This is the first post of our engineering blog, and we hope to have interesting things to share with you in the coming weeks.
The first thing we’d like to share is the stack TextMe infrastructure is built on.
But first things first, let’s have a look at how the system powering TextMe started.
At first (at the beginning of 2009), TextMe was nothing more than an iOS to iOS instant messenger and the TextMe infrastructure was nothing more than a single machine. Yep, that’s right, everything was on the same box (as insane it may sounds). Back then, TextMe was more a proof of concept than anything else, and we were still wondering if the app will took off and get some traction.
Our stack was kind of über classic: LAMP - Linux, Apache 2, Mysql 5 and PHP 5.
The TextMe iOS client communicated with the backend server (running Ubuntu) over HTTP, the webapp written in PHP was served by a bunch of Apache processes, messages and accounts were stored in a MySQL database, pictures attached to messages were stored on disk, and MemcacheQ was used to spool iOS notifications. Messages in the queue were consumed by a simple Python process connecting to the Apple Push Notification Service.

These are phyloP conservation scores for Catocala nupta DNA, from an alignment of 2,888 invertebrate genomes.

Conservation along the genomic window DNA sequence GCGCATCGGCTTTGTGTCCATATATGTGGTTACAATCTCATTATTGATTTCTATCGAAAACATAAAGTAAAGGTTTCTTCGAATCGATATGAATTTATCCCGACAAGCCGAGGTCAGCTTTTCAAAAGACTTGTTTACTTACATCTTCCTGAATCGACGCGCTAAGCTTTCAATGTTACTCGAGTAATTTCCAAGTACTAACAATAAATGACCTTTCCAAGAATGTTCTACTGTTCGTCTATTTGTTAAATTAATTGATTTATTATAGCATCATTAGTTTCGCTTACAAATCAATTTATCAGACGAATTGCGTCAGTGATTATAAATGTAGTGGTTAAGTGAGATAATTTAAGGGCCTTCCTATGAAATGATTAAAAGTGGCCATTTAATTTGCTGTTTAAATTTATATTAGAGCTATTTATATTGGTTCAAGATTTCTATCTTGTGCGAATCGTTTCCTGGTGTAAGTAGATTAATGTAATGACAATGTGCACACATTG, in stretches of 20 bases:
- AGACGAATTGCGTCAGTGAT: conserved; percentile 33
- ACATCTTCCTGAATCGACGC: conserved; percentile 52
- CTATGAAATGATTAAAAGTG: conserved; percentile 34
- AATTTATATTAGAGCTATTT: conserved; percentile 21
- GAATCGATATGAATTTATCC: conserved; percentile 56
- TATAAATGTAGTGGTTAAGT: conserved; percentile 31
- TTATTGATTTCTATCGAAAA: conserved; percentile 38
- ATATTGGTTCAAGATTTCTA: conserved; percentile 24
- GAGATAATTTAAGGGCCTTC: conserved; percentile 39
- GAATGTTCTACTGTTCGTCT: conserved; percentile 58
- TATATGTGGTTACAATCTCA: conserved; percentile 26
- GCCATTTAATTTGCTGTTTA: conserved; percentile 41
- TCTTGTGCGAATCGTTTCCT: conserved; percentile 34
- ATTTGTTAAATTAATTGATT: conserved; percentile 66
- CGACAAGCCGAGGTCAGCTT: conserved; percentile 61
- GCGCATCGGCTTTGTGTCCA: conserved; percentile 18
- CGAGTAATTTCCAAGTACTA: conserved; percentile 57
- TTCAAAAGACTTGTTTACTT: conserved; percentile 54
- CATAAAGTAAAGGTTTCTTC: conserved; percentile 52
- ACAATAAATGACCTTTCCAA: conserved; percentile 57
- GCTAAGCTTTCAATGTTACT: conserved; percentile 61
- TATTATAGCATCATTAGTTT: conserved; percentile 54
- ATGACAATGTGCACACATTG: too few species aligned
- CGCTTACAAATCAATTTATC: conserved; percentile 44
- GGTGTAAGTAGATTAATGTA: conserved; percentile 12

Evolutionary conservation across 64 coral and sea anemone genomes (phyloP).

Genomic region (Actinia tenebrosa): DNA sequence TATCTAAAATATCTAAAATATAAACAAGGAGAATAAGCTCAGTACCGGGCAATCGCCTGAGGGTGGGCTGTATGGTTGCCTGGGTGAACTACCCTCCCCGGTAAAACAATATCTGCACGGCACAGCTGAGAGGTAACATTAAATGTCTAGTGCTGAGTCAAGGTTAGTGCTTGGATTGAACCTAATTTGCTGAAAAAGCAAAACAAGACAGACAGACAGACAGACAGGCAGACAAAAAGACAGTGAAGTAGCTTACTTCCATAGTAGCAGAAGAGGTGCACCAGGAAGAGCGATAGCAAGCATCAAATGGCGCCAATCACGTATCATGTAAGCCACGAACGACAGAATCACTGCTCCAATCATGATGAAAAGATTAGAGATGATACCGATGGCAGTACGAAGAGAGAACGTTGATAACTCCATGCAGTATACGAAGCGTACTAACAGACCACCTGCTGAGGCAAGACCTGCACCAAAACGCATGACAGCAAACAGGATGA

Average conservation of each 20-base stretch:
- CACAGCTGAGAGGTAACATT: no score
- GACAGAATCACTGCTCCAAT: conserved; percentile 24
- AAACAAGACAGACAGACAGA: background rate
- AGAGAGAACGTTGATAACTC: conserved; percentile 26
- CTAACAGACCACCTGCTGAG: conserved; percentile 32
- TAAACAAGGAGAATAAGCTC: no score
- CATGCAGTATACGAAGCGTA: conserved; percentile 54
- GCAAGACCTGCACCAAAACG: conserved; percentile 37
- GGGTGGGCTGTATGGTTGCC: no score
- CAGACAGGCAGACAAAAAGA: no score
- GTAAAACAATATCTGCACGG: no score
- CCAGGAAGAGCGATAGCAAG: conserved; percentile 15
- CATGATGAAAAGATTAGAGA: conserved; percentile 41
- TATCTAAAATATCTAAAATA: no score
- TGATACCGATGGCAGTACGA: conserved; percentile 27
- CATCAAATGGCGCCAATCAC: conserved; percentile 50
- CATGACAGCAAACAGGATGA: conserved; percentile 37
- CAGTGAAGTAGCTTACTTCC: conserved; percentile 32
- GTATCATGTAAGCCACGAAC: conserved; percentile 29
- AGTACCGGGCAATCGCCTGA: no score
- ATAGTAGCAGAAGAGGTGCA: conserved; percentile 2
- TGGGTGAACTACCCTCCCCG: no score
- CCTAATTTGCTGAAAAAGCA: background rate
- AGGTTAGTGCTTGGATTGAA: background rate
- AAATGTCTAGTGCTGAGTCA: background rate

And that was pretty much about it.
This single box used for the launch of TextMe on the AppStore, was an underpowered “kimsufi” dedicated server hosted by OVH. (An Intel Celeron processor with 1GB of RAM, if we remember correctly). No impressive specs here, but enough to get things started.
Six month later we decided to migrate the service to a bigger box and decided that we need to be hosted elsewhere, since QoS was starting to be a real issue with OVH.
This new box, hosted by Hetzner - a German hosting company, was an Intel i7-920 Quadcore with 8GB of RAM and 2x750 GB of disk (Soft-RAID1)
This backend was able to handle the growing number of users, and gave us plenty of power to test new things (such as group messaging).
When we started, the main idea driving the development of TextMe was “easiness” (eg: The first version sported no account management at all. You were asked to choose a username, and boom, you were in. It turned out, it was a mistake, since account management was really something user was eager to have in such app, but that’s another story). We tried to replicate this state of mind on the backend and kept everything very simple.
This post was the first installment of a series of articles about the infrastructure behind TextMe. Next article will cover the migration of the original backend to a cloud-based infrastructure.